The Cartographer

The cartographer
saw the vastness of landscape
and rendered it knowable.
Transformed terrain
to elevations, angles,
contour line etchings
and watercourse filigree.

The cartographer
used his raptor vision
to view conflict as landscape,
charting paths through
political quicksand,
over bureaucratic dunes
to the ocean of truth.

The cartographer,
now guided not guiding,
his acute compass
dizzied by Alzheimer’s.
Piercing the fog,
he cedes, all pauses and sighs,
“I’ve lost the path”.

Melbourne Marching

March
blusters with threats of winter
but falls back to summer leftovers,
flavours as raucous as yesterday’s fruit salad.
Workplaces finally cede holiday torpor and,
the ante upped, your pulse spikes
at the realisation the year is almost a quarter gone.
As the cherry tomatoes cheer their last,
and the passionfruit scrambles, Queensland bound,
that manuscript alchemy remains elusive
and the house needs another lick of paint.
Acorns clatter, parents mutter
the kids are a term down, pedagogically unchallenged,
living from one YouTube hit to the next.
Medical clinics plug proactive flu shots,
figs fall on forgotten bluestone lanes
and anyone – even deluded Sainters – can believe
their team might make the last weekend in September.

Sparking joy, turning back time

Living in Tokyo for a week taught me that you can live comfortably with a lot less stuff.  In Australia, for example, our living room is the epicentre of activity throughout daylight hours but redundant once we trudge off to our bedrooms. In Tokyo, once the day was cleared away, we rolled out our futons. The living room became the bedroom.

This spacial awareness was renewed by a New York Times article on Marie Kondo. Ms Kondo is a declutterer who recommends you look at each of your possessions and ask, “does it spark joy?” If the answer is no, you get rid of the item.

In a burst of enthusiasm over summer I began throwing stuff away with a ruthlessness that would have been inconceivable without the ‘spark joy’ philosophy. As an author who stores scraps and detritus that might one day inspire a story, Ms Kondo’s guidance that paper never sparks joy was truly liberating.

As I shredded, I found a bag of cards from my 21st birthday. I paused the paper cull to flick through them. Then sat cross-legged on the floor and began reading them properly.

This personal time capsule contained friends, family and acquaintances from a decade long gone. There was an ex-girlfriend and a couple of unrequited crushes who all still own a piece of my heart.

There were names I didn’t remember. Not even a little bit. That felt wrong.

There were friendships that have endured all manner of change and challenge – and flourished – and those that have fallen by the wayside.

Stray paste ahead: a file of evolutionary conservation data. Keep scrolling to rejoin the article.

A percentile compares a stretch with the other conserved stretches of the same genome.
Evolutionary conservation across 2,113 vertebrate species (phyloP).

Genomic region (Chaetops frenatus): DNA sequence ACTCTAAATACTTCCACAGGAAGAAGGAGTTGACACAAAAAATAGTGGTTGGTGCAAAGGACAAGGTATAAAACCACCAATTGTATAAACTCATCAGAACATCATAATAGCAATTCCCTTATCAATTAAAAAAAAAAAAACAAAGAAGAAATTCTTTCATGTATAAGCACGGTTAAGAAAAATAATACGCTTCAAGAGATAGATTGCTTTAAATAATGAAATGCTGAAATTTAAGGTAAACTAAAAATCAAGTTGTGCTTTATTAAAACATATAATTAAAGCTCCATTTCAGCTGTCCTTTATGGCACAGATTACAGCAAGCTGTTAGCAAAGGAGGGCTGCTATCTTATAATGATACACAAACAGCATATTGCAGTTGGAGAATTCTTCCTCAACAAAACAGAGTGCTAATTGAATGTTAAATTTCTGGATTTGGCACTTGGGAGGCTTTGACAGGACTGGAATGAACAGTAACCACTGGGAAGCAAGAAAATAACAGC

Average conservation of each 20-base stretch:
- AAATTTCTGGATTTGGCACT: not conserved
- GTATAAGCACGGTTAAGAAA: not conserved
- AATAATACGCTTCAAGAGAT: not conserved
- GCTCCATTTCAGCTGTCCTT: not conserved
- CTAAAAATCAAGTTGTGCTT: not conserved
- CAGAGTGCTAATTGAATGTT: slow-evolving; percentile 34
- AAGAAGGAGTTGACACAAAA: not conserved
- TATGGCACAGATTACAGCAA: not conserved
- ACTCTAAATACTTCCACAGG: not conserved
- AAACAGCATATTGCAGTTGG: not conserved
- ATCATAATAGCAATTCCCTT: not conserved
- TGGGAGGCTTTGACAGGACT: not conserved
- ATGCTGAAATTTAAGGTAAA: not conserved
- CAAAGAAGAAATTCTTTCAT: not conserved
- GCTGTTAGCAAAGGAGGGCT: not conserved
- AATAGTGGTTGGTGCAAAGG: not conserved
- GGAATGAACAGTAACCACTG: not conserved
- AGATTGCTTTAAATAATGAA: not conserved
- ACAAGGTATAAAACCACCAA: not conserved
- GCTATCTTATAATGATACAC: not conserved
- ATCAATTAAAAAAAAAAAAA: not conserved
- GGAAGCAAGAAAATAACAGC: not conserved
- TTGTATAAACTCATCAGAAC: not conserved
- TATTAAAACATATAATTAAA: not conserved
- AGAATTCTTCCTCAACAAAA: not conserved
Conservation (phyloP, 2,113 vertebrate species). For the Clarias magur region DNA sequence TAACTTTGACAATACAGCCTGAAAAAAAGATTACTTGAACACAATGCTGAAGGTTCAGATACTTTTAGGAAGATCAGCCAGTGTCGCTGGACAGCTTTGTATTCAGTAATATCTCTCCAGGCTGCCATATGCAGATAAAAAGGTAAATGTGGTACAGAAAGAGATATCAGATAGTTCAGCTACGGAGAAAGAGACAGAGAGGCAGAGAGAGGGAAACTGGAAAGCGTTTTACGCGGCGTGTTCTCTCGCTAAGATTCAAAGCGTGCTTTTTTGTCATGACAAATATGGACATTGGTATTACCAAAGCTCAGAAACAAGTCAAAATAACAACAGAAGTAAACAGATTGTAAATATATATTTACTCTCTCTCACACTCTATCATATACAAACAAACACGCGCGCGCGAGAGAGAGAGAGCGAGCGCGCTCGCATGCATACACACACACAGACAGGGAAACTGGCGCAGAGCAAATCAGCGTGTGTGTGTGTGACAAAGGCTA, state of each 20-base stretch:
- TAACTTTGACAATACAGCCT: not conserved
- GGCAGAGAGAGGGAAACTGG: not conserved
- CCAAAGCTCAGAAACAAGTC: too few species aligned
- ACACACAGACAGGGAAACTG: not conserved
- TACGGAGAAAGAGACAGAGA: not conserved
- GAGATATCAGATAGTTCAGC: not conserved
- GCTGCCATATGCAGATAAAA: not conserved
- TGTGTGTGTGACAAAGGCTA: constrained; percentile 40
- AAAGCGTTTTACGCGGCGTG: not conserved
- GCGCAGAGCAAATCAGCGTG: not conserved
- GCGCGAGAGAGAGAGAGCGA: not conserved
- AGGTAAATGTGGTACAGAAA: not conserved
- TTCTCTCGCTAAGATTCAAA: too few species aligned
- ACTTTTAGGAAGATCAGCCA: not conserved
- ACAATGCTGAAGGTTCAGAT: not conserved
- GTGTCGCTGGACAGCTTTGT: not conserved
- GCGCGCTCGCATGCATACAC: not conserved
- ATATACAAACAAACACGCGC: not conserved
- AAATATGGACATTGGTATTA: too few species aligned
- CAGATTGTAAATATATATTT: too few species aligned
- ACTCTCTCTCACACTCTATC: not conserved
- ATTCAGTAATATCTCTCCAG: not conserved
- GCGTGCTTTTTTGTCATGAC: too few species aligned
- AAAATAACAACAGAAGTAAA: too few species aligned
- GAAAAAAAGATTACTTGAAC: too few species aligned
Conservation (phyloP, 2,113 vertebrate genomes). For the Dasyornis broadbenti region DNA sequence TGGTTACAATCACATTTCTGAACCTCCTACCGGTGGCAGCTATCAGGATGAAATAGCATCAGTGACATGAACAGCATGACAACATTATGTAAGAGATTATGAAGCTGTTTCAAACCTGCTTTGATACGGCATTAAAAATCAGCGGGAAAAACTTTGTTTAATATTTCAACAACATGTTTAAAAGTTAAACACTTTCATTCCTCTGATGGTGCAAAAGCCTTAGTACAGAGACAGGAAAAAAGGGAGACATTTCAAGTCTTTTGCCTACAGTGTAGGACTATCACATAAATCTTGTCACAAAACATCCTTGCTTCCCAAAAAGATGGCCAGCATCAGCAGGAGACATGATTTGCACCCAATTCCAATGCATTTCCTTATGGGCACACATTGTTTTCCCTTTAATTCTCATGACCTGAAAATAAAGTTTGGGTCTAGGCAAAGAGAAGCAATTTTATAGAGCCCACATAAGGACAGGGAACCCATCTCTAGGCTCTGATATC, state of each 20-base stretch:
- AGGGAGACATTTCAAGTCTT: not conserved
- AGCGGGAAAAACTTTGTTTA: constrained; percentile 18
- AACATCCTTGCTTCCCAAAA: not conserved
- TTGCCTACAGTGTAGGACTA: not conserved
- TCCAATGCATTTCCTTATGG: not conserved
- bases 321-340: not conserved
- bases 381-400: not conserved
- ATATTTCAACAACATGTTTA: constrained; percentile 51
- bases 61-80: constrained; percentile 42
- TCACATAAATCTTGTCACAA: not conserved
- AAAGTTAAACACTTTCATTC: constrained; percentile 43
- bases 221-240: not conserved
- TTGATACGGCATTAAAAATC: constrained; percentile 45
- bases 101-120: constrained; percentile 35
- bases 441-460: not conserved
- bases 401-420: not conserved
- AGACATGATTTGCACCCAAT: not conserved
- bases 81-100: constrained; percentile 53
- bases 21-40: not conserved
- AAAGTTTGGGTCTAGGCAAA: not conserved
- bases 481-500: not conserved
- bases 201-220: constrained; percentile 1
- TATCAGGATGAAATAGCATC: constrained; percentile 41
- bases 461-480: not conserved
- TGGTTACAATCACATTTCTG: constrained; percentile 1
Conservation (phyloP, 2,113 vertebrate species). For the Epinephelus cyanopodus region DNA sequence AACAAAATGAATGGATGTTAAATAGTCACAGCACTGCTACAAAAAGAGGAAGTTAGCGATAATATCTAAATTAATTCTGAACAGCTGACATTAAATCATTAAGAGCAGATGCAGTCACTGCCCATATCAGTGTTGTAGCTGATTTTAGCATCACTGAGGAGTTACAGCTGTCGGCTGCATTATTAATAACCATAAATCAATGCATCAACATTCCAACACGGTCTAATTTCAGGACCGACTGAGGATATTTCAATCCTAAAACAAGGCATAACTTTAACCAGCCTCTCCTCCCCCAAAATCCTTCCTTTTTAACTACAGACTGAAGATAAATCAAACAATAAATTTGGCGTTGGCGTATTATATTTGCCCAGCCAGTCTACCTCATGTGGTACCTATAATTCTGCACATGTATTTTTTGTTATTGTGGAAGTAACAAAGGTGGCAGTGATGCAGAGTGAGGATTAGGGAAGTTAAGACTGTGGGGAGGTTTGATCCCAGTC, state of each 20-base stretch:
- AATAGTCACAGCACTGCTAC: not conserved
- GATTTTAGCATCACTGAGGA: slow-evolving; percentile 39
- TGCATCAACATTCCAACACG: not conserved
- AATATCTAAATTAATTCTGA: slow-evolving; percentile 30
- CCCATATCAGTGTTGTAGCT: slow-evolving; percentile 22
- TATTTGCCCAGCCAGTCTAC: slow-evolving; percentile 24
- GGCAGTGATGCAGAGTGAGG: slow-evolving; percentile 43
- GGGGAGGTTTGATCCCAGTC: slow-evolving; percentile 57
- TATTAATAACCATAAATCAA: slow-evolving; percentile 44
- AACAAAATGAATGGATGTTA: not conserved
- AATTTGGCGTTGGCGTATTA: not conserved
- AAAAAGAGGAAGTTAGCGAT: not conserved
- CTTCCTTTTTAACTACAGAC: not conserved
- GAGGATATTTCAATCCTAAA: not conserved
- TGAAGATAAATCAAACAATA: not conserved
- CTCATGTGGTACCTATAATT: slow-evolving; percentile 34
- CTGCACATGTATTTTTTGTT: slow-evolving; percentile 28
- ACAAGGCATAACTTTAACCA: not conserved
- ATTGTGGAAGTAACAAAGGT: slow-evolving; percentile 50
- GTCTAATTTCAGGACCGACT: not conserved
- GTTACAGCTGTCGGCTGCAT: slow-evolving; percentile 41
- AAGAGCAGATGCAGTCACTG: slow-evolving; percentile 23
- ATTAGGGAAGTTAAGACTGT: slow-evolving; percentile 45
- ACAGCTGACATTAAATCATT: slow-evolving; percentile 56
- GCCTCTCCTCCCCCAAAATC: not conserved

There were assessments of my young character and prayers for my future conduct. I hope I’ve lived up to at least some of them.

There was the name of a family member who died tragically the following year, leaving a wound that may never heal.

Best of all, there were faces I’d not so much forgotten but hadn’t considered for a long time. It’s International Women’s Day today and the perfect time to remember one of those faces, the amazing Ivy.

Ivy was a widow who lived on a sheep farm run by her son and his family. She hired me to tackle jobs she didn’t want to burden her busy son with — mainly mowing, pruning and splitting wood.

This fiercely independent, funny woman  particularly wanted me to prune a cyprus hedge that ran along her driveway for several hundred metres. When I arrived on the designated morning, Ivy was nowhere to be seen but I could hear the snapping of pruning shears.

Following the sound through her cottage garden I discovered 80-something Ivy wedged between a wire fence and the corner of the hedge, pruning with gusto. When I asked her why she hadn’t waited for me, she replied that there was a thorny japonica in that corner and she didn’t want me getting scratched.

It took me several days to prune the hedge and Ivy would insist on me stopping for morning tea, lunch and afternoon tea. Her cinnamon teacake and strong cuppa combos remain unsurpassed.

I always felt bad stopping work to eat cake but came to realise Ivy was paying me for companionship as much as gardening grunt-work. Looking back, I wish I’d sat and listened to more of her stories, rather than rushing back out to earn a few extra dollars.

We lost contact as my university studies became more demanding and I found full-time work. I learned Ivy had passed away and didn’t attend her funeral but, every time I pass her driveway (and that hedge,) it puts a smile on my face.

Her 21st birthday card is signed, ‘kind thoughts from friend Ivy’.

On International Women’s Day, in the freshly minted Year of the Ram,  I salute Ivy who befriended a boy 60 years her junior, made him laugh, protected him from thorns and made pots of tea full of smiles and stories. Thank you.

Ram2015